There is moderate to high heritability for all four traits of the northwest European mindset. Each of them has also been identified with specific neural pathways or brain regions.

3.1. Independent Social Orientation

This mental trait is influenced by the 5-HTTLPR serotonin transporter gene, whose short allele is more frequent in collectivistic cultures than in individualistic cultures, the latter being the cultures of western and northern Europe (Chiao & Blizinsky, 2010) . The short allele is associated with heightened responsiveness to the social environment. In a study of American toddlers (24 months old), carriers were more likely to imitate the way other people behaved (Schroeder et al., 2016) . Social orientation is likewise influenced by the dopamine D4 receptor gene (DRD4). Some of its alleles are associated with a less independent social orientation and are more frequent in East Asians than in Euro-Americans. Nonetheless, they exert this effect independently of cultural background. When a social orientation test was administered to Euro-Americans and to East Asians from China, Korea, or Japan, the latter were found to be less individualistic than the former, but this difference was limited to carriers of DRD4 variants that increase dopamine signaling. Non-carrier East Asians were just as individualistic as non-carrier Euro-Americans (Kitayama et al., 2014) .

3.2. Universal Rule Adherence

Heritable predispositions can orient people toward moral universalism, which, among other things, requires one to tell the truth in all social contexts. The alternative―changing one’s story to suit one’s audience―is called “dishonesty” and seems to be moderately heritable. In a Hawaiian study, the tendency to lie showed the strongest family similarity out of 54 personality traits (Ahern et al., 1982) . This genetic influence is supported by a British twin study, which showed that lie scores were more similar for monozygotic twins than for dizygotic twins, heritability being estimated at 48% (Young et al., 1980) . A study of twins and family members similarly estimated broad heritability at 29% to 42% (Eaves et al., 1999) . In a Swedish twin study, individuals were asked about the acceptability of four dishonest behaviors: claiming sick benefits while healthy (1.4% thought it totally or fairly acceptable); avoiding payment for public transit (2.8%); avoiding taxes (9.7%); and accepting bribes on the job (6.4%). Heritability was estimated for each response respectively at 42.5%, 42.3%, 26.3%, and 39.7%. Since honesty correlated only weakly with age, sex, religiosity, preferences for risk and fairness, locus of control, and charitable giving, it did not seem to be a proxy for these other factors (Loewen et al., 2013) .

Rule adherence seems to depend on serotonin neural pathways, which are key to behavioral inhibition and executive function. Conversely, reduced biosynthesis of serotonin is associated with a higher level of deceptive behavior (Shen et al., 2016) .

Loewen et al. (2013) conclude that studies are needed in other countries because the role and extent of genetic and environmental influences may vary with the cultural context. In many cultures, people behave morally only with close kin. This ethos, called “amoral familialism” in sociology, is a major obstacle to the creation of larger, more complex societies (Banfield, 1958) . The adjective “amoral” is misleading here because familialism is a morality in its own right, albeit one that is situational and relativistic rather than universal and absolute. This point should be kept in mind when we see loaded terms like “dishonesty” in the psychological literature. In most cases, dishonesty is not an end in itself but rather one of many means to a common end, i.e., advancement of oneself, one’s family, and one’s kin by whatever means necessary.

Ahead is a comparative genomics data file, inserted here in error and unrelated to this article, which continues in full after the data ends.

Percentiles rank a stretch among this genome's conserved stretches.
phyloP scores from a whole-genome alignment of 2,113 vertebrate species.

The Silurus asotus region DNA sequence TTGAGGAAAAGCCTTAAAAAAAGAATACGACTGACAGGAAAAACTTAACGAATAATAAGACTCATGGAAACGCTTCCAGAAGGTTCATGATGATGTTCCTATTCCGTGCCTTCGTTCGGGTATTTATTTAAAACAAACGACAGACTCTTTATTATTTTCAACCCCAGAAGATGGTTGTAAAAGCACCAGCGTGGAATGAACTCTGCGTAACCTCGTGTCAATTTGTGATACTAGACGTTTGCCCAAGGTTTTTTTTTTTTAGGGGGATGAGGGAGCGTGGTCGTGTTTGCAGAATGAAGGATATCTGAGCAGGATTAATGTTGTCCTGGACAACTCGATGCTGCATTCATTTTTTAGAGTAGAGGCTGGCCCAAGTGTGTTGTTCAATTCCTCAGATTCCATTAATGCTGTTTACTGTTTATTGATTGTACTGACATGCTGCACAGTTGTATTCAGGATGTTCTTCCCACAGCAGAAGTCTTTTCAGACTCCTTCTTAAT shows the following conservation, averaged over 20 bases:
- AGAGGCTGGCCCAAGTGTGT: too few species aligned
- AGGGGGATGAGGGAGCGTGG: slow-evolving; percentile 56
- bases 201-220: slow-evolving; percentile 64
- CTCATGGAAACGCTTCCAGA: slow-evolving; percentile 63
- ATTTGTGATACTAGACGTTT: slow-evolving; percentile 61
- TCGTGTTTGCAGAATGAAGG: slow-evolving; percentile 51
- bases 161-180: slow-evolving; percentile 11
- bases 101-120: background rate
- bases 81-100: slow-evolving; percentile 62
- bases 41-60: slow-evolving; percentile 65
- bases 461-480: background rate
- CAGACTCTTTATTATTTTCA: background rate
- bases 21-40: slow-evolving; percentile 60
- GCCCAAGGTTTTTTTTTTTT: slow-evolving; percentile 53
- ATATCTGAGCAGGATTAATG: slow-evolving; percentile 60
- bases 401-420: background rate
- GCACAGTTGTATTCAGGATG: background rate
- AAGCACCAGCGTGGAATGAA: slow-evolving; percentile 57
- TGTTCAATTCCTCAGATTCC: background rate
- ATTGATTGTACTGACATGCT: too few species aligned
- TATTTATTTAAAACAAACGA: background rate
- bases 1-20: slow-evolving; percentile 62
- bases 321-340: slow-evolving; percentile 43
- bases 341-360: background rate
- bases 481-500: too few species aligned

3.3. Affective Empathy

Empathy has an estimated heritability of 68% (Chakrabarti & Baron-Cohen, 2013) . It has two components: cognitive empathy and affective empathy. Some researchers recognize a third, pro-social behavior, but its relationship to the other two seems tangential.

Cognitive empathy (also known as perspective taking) is the capacity to understand how another person is feeling and then predict how different actions will affect that person’s emotional state. It can be used for selfish purposes, such as by con artists, telemarketers, and rapists who seek to understand their intended victims in order to entrap them.

Affective empathy (also known as empathic concern) is the capacity not only to understand another person’s emotional state but also to experience that state vicariously. It may have initially evolved as a means to bind a mother more closely to her young children, being later extended to other relationships within the group (Decety, 2015) . It is perhaps for this reason that affective empathy is stronger in women than in men, whereas cognitive empathy is the same in both sexes (Baron-Cohen & Wheelwright, 2004; Goerlich-Dobre et al., 2015; Yang et al., 2009) . Likewise, young children preferentially show affective empathy toward their mothers (Decety & Cowell, 2014) .

The capacity for affective empathy varies between individuals. Some feel it only for a narrow circle of loved ones; others readily feel it for strangers and even nonhuman pets (Decety & Cowell, 2014) . We half-acknowledge this variation when we distinguish between “normal people” and “psychopaths,” whose capacity for affective empathy is very low. This normal/abnormal dichotomy makes us lose sight, however, of the continuous variation that exists among those we consider normal (Decety, 2015) . Every day, we may meet seemingly normal people whose capacity for affective empathy is much lower than our own.